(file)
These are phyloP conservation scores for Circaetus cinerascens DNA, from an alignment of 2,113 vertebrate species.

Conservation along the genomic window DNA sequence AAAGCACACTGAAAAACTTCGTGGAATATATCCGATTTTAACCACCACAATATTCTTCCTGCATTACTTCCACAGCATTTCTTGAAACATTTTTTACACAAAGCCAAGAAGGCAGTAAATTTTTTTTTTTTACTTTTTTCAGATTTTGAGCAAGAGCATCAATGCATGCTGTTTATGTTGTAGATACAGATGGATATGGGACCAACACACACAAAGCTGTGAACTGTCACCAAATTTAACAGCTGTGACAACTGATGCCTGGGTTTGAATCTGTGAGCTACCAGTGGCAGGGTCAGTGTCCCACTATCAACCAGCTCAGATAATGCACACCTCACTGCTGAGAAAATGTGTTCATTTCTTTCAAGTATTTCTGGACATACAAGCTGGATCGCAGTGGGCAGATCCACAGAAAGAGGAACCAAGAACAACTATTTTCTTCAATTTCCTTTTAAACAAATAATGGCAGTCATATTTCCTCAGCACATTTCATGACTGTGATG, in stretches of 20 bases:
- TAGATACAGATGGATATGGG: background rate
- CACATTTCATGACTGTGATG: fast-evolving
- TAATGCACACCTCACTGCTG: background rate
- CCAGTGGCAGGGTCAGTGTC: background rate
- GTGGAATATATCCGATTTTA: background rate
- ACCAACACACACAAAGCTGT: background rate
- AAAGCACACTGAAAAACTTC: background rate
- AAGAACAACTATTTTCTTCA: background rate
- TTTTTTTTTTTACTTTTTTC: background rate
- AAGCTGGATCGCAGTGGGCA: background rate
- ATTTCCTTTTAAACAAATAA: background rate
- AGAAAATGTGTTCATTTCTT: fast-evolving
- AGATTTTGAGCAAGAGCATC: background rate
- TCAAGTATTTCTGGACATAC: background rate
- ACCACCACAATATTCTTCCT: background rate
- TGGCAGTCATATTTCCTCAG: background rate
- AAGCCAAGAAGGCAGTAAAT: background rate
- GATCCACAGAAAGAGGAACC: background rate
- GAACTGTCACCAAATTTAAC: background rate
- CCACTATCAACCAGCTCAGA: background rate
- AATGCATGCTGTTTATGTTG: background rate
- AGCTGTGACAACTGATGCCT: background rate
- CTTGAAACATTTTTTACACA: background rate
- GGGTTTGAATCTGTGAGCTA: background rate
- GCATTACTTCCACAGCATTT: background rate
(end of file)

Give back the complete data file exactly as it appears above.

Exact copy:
These are phyloP conservation scores for Circaetus cinerascens DNA, from an alignment of 2,113 vertebrate species.

Conservation along the genomic window DNA sequence AAAGCACACTGAAAAACTTCGTGGAATATATCCGATTTTAACCACCACAATATTCTTCCTGCATTACTTCCACAGCATTTCTTGAAACATTTTTTACACAAAGCCAAGAAGGCAGTAAATTTTTTTTTTTTACTTTTTTCAGATTTTGAGCAAGAGCATCAATGCATGCTGTTTATGTTGTAGATACAGATGGATATGGGACCAACACACACAAAGCTGTGAACTGTCACCAAATTTAACAGCTGTGACAACTGATGCCTGGGTTTGAATCTGTGAGCTACCAGTGGCAGGGTCAGTGTCCCACTATCAACCAGCTCAGATAATGCACACCTCACTGCTGAGAAAATGTGTTCATTTCTTTCAAGTATTTCTGGACATACAAGCTGGATCGCAGTGGGCAGATCCACAGAAAGAGGAACCAAGAACAACTATTTTCTTCAATTTCCTTTTAAACAAATAATGGCAGTCATATTTCCTCAGCACATTTCATGACTGTGATG, in stretches of 20 bases:
- TAGATACAGATGGATATGGG: background rate
- CACATTTCATGACTGTGATG: fast-evolving
- TAATGCACACCTCACTGCTG: background rate
- CCAGTGGCAGGGTCAGTGTC: background rate
- GTGGAATATATCCGATTTTA: background rate
- ACCAACACACACAAAGCTGT: background rate
- AAAGCACACTGAAAAACTTC: background rate
- AAGAACAACTATTTTCTTCA: background rate
- TTTTTTTTTTTACTTTTTTC: background rate
- AAGCTGGATCGCAGTGGGCA: background rate
- ATTTCCTTTTAAACAAATAA: background rate
- AGAAAATGTGTTCATTTCTT: fast-evolving
- AGATTTTGAGCAAGAGCATC: background rate
- TCAAGTATTTCTGGACATAC: background rate
- ACCACCACAATATTCTTCCT: background rate
- TGGCAGTCATATTTCCTCAG: background rate
- AAGCCAAGAAGGCAGTAAAT: background rate
- GATCCACAGAAAGAGGAACC: background rate
- GAACTGTCACCAAATTTAAC: background rate
- CCACTATCAACCAGCTCAGA: background rate
- AATGCATGCTGTTTATGTTG: background rate
- AGCTGTGACAACTGATGCCT: background rate
- CTTGAAACATTTTTTACACA: background rate
- GGGTTTGAATCTGTGAGCTA: background rate
- GCATTACTTCCACAGCATTT: background rate